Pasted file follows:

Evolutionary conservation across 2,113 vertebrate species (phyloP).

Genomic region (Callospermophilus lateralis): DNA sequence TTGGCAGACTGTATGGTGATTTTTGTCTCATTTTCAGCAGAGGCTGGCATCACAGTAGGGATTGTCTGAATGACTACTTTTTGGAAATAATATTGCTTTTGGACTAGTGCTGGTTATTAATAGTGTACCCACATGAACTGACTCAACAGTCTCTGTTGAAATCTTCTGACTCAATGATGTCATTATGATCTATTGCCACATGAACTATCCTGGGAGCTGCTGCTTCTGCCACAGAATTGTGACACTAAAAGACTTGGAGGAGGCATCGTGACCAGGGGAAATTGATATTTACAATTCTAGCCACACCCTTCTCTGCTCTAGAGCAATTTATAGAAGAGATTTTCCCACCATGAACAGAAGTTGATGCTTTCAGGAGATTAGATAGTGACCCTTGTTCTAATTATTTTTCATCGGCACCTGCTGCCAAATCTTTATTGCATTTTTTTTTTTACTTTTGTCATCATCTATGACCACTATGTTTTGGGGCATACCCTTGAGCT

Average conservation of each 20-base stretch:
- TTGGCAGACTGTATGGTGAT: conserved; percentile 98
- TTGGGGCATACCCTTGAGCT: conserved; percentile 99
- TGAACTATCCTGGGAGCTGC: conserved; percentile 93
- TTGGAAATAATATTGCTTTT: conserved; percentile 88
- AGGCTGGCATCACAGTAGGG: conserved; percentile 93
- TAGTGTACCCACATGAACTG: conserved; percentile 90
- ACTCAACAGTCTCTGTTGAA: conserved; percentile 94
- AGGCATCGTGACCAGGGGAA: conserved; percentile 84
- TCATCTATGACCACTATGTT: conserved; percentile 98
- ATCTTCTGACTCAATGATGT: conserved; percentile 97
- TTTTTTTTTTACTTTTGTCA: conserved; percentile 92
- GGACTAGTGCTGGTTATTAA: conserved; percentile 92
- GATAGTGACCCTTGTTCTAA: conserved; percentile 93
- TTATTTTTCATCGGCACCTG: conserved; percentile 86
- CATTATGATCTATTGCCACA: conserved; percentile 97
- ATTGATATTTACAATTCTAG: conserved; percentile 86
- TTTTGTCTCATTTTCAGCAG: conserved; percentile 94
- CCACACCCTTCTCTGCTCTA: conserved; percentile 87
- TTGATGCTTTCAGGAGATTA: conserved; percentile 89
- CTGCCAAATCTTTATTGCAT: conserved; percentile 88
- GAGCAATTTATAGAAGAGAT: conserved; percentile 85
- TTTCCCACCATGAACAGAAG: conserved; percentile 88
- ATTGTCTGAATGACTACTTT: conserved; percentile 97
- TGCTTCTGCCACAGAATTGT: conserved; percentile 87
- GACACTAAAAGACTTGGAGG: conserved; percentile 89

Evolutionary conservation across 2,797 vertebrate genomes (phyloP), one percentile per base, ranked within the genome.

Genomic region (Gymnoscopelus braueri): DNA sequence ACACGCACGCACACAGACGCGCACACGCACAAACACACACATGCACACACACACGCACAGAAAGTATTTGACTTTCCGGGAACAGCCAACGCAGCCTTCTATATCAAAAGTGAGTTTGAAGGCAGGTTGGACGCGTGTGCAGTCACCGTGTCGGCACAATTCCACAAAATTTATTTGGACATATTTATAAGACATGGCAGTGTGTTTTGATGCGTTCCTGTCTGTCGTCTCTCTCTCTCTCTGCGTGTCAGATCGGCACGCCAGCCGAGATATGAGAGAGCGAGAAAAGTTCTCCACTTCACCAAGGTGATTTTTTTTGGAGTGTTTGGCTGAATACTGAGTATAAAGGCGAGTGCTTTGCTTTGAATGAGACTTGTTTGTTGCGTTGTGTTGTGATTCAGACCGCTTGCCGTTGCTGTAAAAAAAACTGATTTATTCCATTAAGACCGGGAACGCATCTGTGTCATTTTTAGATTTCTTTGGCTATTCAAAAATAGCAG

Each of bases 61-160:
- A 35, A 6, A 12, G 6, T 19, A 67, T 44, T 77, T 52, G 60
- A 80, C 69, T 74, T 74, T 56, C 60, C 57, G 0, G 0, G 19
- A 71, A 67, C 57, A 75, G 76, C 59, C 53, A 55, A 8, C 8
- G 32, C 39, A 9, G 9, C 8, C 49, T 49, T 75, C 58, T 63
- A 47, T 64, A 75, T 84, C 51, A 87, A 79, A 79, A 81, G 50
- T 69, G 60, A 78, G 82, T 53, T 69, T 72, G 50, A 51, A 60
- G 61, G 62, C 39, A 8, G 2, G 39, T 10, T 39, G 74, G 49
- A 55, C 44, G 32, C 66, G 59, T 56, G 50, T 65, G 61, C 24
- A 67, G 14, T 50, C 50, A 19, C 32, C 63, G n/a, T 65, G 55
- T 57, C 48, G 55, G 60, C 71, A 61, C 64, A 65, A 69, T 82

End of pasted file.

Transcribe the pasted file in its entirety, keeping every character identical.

Evolutionary conservation across 2,113 vertebrate species (phyloP).

Genomic region (Callospermophilus lateralis): DNA sequence TTGGCAGACTGTATGGTGATTTTTGTCTCATTTTCAGCAGAGGCTGGCATCACAGTAGGGATTGTCTGAATGACTACTTTTTGGAAATAATATTGCTTTTGGACTAGTGCTGGTTATTAATAGTGTACCCACATGAACTGACTCAACAGTCTCTGTTGAAATCTTCTGACTCAATGATGTCATTATGATCTATTGCCACATGAACTATCCTGGGAGCTGCTGCTTCTGCCACAGAATTGTGACACTAAAAGACTTGGAGGAGGCATCGTGACCAGGGGAAATTGATATTTACAATTCTAGCCACACCCTTCTCTGCTCTAGAGCAATTTATAGAAGAGATTTTCCCACCATGAACAGAAGTTGATGCTTTCAGGAGATTAGATAGTGACCCTTGTTCTAATTATTTTTCATCGGCACCTGCTGCCAAATCTTTATTGCATTTTTTTTTTTACTTTTGTCATCATCTATGACCACTATGTTTTGGGGCATACCCTTGAGCT

Average conservation of each 20-base stretch:
- TTGGCAGACTGTATGGTGAT: conserved; percentile 98
- TTGGGGCATACCCTTGAGCT: conserved; percentile 99
- TGAACTATCCTGGGAGCTGC: conserved; percentile 93
- TTGGAAATAATATTGCTTTT: conserved; percentile 88
- AGGCTGGCATCACAGTAGGG: conserved; percentile 93
- TAGTGTACCCACATGAACTG: conserved; percentile 90
- ACTCAACAGTCTCTGTTGAA: conserved; percentile 94
- AGGCATCGTGACCAGGGGAA: conserved; percentile 84
- TCATCTATGACCACTATGTT: conserved; percentile 98
- ATCTTCTGACTCAATGATGT: conserved; percentile 97
- TTTTTTTTTTACTTTTGTCA: conserved; percentile 92
- GGACTAGTGCTGGTTATTAA: conserved; percentile 92
- GATAGTGACCCTTGTTCTAA: conserved; percentile 93
- TTATTTTTCATCGGCACCTG: conserved; percentile 86
- CATTATGATCTATTGCCACA: conserved; percentile 97
- ATTGATATTTACAATTCTAG: conserved; percentile 86
- TTTTGTCTCATTTTCAGCAG: conserved; percentile 94
- CCACACCCTTCTCTGCTCTA: conserved; percentile 87
- TTGATGCTTTCAGGAGATTA: conserved; percentile 89
- CTGCCAAATCTTTATTGCAT: conserved; percentile 88
- GAGCAATTTATAGAAGAGAT: conserved; percentile 85
- TTTCCCACCATGAACAGAAG: conserved; percentile 88
- ATTGTCTGAATGACTACTTT: conserved; percentile 97
- TGCTTCTGCCACAGAATTGT: conserved; percentile 87
- GACACTAAAAGACTTGGAGG: conserved; percentile 89

Evolutionary conservation across 2,797 vertebrate genomes (phyloP), one percentile per base, ranked within the genome.

Genomic region (Gymnoscopelus braueri): DNA sequence ACACGCACGCACACAGACGCGCACACGCACAAACACACACATGCACACACACACGCACAGAAAGTATTTGACTTTCCGGGAACAGCCAACGCAGCCTTCTATATCAAAAGTGAGTTTGAAGGCAGGTTGGACGCGTGTGCAGTCACCGTGTCGGCACAATTCCACAAAATTTATTTGGACATATTTATAAGACATGGCAGTGTGTTTTGATGCGTTCCTGTCTGTCGTCTCTCTCTCTCTCTGCGTGTCAGATCGGCACGCCAGCCGAGATATGAGAGAGCGAGAAAAGTTCTCCACTTCACCAAGGTGATTTTTTTTGGAGTGTTTGGCTGAATACTGAGTATAAAGGCGAGTGCTTTGCTTTGAATGAGACTTGTTTGTTGCGTTGTGTTGTGATTCAGACCGCTTGCCGTTGCTGTAAAAAAAACTGATTTATTCCATTAAGACCGGGAACGCATCTGTGTCATTTTTAGATTTCTTTGGCTATTCAAAAATAGCAG

Each of bases 61-160:
- A 35, A 6, A 12, G 6, T 19, A 67, T 44, T 77, T 52, G 60
- A 80, C 69, T 74, T 74, T 56, C 60, C 57, G 0, G 0, G 19
- A 71, A 67, C 57, A 75, G 76, C 59, C 53, A 55, A 8, C 8
- G 32, C 39, A 9, G 9, C 8, C 49, T 49, T 75, C 58, T 63
- A 47, T 64, A 75, T 84, C 51, A 87, A 79, A 79, A 81, G 50
- T 69, G 60, A 78, G 82, T 53, T 69, T 72, G 50, A 51, A 60
- G 61, G 62, C 39, A 8, G 2, G 39, T 10, T 39, G 74, G 49
- A 55, C 44, G 32, C 66, G 59, T 56, G 50, T 65, G 61, C 24
- A 67, G 14, T 50, C 50, A 19, C 32, C 63, G n/a, T 65, G 55
- T 57, C 48, G 55, G 60, C 71, A 61, C 64, A 65, A 69, T 82